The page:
Alleged CFF Rebels Claim Innocence at Trial

Three alleged terrorists Tues­day proclaimed their innocence and another man said he had been threatened with death if he spoke about the failed Novem­ber uprising for which the four men and 28 other defendants are charged with leading.

After concluding the examination of Cambodian-American Richard Kiri Kim in Phnom Penh’s Supreme Court, Muni­cipal Court Judge Sok Setha Mony called five other alleged members of the Cambodian Freedom Fighters, who are among 32 people on trial for the Nov 24, 2000, uprising that reportedly killed eight in and around Phnom Penh.

During their testimony, Chao Sokha, Van Tem and Ly Chhun Houng all denied having taken part in the fight.

“I did not join CFF and I am not a CFF member,” Chao Sokha told the judge.

On the night of the attack, Choa Sokha, a moto taxi driver from Kandal province, said he walked to a village with a man he knew as Rin and two other men he did not know. Choa Sokha said he was carrying bread for Rin. When they arrived in the village, he saw three men with AK-47s.

“I went home then because I saw the situation was not good. I was very shocked and very terrified, and then I went home,” Choa Sokha said.

Because he carried the bread for Rin, other CFF members as­sumed he was a supporter, and put him down on their membership list, Chao Sokha testified.

After the attack, authorities obtained detailed plans and membership lists from Kiri Kim’s computer, which they are using as evidence against the defendants.

During his testimony, Van Tem said that CFF approached him to join, but he refused. “I refused to join them because I was worried something would happen,” he said.

But prosecutors showed a photo of Van Tem with a CFF member, which they said proved his membership in the organization.

Ly Chhun Houng, a journalist, also denied involvement in the uprising.

“I am the representative of the Association of Cambodia Develop­ment and Peace, and Richard Kiri Kim is the president. He asked me to gather other members to join this association. I am not CFF,” he said.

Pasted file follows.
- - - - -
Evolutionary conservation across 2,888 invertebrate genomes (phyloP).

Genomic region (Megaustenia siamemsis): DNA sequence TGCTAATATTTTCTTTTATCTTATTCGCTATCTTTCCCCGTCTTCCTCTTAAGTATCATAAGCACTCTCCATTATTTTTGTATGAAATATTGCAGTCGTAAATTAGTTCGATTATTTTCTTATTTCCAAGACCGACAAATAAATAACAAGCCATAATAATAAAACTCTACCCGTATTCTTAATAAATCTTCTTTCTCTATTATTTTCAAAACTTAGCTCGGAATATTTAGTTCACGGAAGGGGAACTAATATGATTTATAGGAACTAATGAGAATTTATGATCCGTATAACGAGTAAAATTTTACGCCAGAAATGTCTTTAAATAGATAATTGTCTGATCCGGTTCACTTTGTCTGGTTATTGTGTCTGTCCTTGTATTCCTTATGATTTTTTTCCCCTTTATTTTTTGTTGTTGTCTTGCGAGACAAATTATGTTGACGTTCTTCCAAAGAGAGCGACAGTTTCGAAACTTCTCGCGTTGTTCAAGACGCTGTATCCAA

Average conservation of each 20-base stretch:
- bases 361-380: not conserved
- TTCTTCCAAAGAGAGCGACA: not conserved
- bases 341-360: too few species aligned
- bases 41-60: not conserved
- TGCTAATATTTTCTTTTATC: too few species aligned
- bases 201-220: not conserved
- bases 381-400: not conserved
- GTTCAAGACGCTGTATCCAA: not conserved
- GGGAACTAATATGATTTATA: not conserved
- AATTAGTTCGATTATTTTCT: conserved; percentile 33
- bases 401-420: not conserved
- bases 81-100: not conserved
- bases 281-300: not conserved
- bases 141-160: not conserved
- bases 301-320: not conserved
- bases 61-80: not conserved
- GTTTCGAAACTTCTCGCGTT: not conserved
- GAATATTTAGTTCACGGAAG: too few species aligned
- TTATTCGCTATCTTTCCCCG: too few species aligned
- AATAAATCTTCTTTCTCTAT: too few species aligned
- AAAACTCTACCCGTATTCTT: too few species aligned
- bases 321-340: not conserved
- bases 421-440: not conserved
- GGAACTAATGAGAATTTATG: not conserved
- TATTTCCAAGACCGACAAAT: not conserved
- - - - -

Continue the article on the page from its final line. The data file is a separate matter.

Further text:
A fourth defendant, Nou Sarun, a former soldier at the military’s General Headquarters, admitted his CFF membership, but would not testify further because, he said, he had been threatened.

“I refused to answer because I heard that I would be killed if I dared to say anything,” he said.

The final defendant questioned Tuesday, Nou Ith Buntha, confessed to being involved in the attack, but apologized for it, saying that he was misled.

“I was very regretful after it happened. I was cheated. They promised they would give me between $200 and $300 per month for my work, but I never got any money,” he said.

It was his job to monitor the group’s radios, Nou Ith Buntha said. He did not join in the fighting itself, he said.

Kiri Kim, who also concluded his testimony Tuesday, has admitted to leading the fighters in what he called an attempt to overthrow both the government and the Constitution.

Their testimony, given in front of stacks of rusted automatic rifles, disabled grenades, rockets, rocket launchers, computers and radios, came amidst a continuing boycott by eight lawyers from the Cam­bodian Defenders Project, who say that the trial is a charade and their clients have been railroaded.

Judge Sok Setha Mony ad­journed the day’s proceedings after hearing from Ly Chhun Houng, calling for a reconvening at 7:30 am today.

The 32, which includes two Cambodian-Americans being tried in absentia and one woman, could face life in prison if convicted.

 

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